One unfortunate aspect of parenthood is that there is frequent judgment that comes from society regarding decisions we make for our children. Women, in particular, are especially vulnerable to this criticism. For mothers struggling with addiction, the fear and shame of what could happen if people find out may make them fearful of reaching out for help. Women may fear being called selfish or terrible mothers. They may worry that their children will be taken away from them by Child Protective Services. For women who have experienced the latter, that shame and guilt can further drive addiction.
While these concerns may be valid, that does not mean that they are true. Shame is a manipulative liar that keeps people from reaching their full potential and understanding their real worth. Keeping the addiction silent is what gives it power. By letting people who care about you into the struggle, you strip shame from having that power over you.
How to Heal From Shame
It is possible to heal from both addiction and shame. Healing from addiction begins by addressing the shame that drives it. Here are a few ways you can start that journey toward healing and recovery:
Face the Cause of Shame
The roots of shame can go very deep. They could be a result of an event from your childhood or a humiliating event you can’t forget. Digging up these roots is hard, but it is worth it if it helps you better understand how it’s linked to drug use and addiction. Therapists are great for unearthing these difficult revelations.
Learn to Let Go
Shame may come from past decisions you made, or how your actions may have affected other people. It can be tempting to drink these memories away, but that isn’t a helpful solution. Some relationships or circumstances can be repaired, but others you must let go of and resolve to use those lessons as motivation for making different decisions in the future.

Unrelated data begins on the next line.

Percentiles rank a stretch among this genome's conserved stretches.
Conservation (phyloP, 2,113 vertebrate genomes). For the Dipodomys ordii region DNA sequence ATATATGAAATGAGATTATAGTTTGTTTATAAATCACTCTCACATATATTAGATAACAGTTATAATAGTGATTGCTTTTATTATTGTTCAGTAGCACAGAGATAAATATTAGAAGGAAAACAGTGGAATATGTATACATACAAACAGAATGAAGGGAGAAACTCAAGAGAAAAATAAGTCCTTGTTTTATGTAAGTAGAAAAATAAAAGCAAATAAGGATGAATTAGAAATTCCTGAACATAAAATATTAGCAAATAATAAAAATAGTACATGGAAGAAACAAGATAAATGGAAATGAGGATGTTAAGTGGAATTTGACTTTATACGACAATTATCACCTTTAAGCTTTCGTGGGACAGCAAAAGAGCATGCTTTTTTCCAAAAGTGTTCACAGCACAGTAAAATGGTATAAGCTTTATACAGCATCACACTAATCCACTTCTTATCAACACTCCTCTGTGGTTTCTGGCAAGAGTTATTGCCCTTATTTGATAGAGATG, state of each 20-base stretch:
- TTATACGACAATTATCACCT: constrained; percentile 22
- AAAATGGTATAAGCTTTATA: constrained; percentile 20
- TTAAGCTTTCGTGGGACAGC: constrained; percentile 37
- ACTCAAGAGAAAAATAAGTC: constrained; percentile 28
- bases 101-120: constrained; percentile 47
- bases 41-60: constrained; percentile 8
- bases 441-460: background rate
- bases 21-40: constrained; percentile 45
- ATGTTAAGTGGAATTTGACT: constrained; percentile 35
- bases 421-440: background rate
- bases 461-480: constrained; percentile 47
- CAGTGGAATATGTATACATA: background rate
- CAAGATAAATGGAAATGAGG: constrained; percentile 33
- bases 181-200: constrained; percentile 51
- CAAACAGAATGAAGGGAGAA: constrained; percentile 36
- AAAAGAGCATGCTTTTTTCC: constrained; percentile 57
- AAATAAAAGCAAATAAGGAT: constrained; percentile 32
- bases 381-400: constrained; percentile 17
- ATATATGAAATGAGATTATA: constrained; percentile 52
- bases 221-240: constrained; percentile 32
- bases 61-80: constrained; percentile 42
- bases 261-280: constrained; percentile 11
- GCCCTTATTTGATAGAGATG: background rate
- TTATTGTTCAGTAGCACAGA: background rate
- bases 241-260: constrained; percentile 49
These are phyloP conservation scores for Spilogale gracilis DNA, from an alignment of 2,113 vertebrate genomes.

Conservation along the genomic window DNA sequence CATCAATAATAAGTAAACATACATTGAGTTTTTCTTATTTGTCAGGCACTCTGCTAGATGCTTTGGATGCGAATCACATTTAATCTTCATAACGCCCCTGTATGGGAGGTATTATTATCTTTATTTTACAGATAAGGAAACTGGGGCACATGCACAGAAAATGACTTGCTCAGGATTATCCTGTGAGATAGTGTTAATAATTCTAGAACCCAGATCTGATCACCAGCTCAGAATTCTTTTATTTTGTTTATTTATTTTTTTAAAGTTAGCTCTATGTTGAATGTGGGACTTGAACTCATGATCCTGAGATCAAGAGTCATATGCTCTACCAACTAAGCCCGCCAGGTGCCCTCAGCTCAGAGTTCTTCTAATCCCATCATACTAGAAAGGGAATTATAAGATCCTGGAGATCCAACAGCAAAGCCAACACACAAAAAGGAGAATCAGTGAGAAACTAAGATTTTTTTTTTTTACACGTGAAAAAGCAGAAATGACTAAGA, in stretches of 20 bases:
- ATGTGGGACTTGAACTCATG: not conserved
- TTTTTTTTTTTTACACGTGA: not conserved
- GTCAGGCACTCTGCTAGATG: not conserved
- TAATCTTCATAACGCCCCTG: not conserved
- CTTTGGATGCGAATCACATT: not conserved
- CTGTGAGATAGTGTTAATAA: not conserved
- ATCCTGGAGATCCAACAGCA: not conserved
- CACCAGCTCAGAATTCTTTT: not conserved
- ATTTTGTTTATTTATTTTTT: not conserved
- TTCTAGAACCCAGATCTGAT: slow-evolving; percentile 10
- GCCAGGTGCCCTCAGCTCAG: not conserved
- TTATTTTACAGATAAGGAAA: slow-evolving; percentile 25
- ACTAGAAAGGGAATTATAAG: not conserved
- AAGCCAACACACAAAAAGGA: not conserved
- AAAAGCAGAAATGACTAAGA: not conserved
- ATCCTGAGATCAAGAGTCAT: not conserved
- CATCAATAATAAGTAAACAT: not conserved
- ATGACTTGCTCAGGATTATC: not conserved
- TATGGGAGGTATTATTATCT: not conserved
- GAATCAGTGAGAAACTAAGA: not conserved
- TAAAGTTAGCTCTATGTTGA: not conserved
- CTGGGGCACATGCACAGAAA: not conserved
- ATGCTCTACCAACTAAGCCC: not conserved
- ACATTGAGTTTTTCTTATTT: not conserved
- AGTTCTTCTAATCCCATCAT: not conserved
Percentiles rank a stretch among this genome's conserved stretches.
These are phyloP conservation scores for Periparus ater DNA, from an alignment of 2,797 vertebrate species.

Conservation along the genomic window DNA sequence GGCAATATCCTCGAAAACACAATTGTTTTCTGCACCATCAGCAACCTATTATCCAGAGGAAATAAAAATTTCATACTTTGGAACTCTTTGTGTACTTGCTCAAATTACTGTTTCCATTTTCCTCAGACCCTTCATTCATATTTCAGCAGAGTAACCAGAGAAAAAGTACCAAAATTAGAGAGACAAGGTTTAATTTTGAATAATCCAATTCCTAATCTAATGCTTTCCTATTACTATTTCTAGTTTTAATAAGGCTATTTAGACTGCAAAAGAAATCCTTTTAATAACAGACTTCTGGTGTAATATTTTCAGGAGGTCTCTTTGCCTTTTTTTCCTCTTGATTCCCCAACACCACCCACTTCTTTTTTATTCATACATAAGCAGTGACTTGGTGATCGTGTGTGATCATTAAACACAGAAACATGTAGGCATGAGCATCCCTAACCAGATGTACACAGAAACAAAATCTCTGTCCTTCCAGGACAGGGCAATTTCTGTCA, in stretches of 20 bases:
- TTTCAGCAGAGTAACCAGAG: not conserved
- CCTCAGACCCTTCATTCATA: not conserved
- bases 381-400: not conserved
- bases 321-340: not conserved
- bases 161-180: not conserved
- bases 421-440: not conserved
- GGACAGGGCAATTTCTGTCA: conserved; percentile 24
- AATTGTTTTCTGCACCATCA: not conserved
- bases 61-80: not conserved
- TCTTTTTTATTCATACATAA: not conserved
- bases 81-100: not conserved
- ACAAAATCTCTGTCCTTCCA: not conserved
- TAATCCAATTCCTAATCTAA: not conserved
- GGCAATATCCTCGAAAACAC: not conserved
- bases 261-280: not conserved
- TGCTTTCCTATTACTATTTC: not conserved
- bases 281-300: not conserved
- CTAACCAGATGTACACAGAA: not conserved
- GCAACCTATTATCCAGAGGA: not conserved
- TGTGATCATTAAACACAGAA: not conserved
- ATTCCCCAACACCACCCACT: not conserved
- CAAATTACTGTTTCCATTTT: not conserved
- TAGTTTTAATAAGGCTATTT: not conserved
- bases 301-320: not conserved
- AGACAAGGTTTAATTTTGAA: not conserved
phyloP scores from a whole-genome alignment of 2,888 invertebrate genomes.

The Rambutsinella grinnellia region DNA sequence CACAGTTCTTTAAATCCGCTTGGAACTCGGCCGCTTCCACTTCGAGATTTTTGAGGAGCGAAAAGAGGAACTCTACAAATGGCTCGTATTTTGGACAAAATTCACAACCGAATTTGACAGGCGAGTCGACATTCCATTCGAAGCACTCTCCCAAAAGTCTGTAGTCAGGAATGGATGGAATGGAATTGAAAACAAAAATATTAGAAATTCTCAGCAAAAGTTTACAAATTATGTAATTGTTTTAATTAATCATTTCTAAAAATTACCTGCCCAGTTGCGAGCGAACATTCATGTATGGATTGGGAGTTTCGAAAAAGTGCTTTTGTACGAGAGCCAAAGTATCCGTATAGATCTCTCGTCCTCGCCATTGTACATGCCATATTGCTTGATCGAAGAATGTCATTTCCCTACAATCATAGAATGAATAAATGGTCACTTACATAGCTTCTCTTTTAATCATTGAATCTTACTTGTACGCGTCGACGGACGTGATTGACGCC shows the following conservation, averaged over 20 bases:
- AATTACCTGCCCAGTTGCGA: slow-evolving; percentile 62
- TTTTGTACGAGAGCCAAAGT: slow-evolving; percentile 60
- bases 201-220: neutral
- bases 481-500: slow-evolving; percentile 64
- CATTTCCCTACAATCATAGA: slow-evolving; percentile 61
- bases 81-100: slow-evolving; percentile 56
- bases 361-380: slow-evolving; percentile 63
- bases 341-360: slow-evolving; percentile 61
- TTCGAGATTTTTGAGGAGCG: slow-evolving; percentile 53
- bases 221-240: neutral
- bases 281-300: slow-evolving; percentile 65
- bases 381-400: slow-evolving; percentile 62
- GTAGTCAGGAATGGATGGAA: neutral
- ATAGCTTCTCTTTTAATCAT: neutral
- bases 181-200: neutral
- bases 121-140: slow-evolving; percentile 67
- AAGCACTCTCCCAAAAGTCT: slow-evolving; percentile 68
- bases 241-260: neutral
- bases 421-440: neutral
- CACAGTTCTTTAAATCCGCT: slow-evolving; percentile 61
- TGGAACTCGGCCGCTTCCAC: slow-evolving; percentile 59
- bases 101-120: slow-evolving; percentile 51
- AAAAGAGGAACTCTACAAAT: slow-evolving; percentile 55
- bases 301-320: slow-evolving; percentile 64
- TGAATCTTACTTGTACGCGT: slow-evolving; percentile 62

Be Kind to Yourself
If you had a friend struggling with substance abuse and shame, what would you say to them? Chances are you wouldn’t heap judgment and condemnation on someone you care about. Rather, you’d respond with compassion and understanding. Try to have that same level of compassion for yourself.
Create a Support System
Try to surround yourself with people who are devoted to lifting you up, not kicking you when you’re down. This could be a spouse, family members, close friends, or a therapist.
Find a Safe Space
Having a safe, judgment-free space to unpack shame can be beneficial. Many people find a therapist’s office a great place to do this. Others turn to their support network.
Shame is an incredibly damaging, albeit understandable emotion for women struggling with substance abuse. It can prevent you from seeking help and further perpetuate the cycle of addiction by making you think you can never get better. At Spero Recovery, we know that is not true. We have helped many women overcome their shame and achieve long-term sobriety. It may seem impossible right now, but our licensed, experienced staff are equipped to help you develop tools and coping skills so you won’t feel like you need drugs to fall back on. Our gender-specific residential treatment program can pair you with other women who share your struggle, further reducing feelings of shame and isolation. If you need help, don’t wait. Please contact us today at (303) 351-7888. You can also reach out to us through the message portal on the contact page of our website.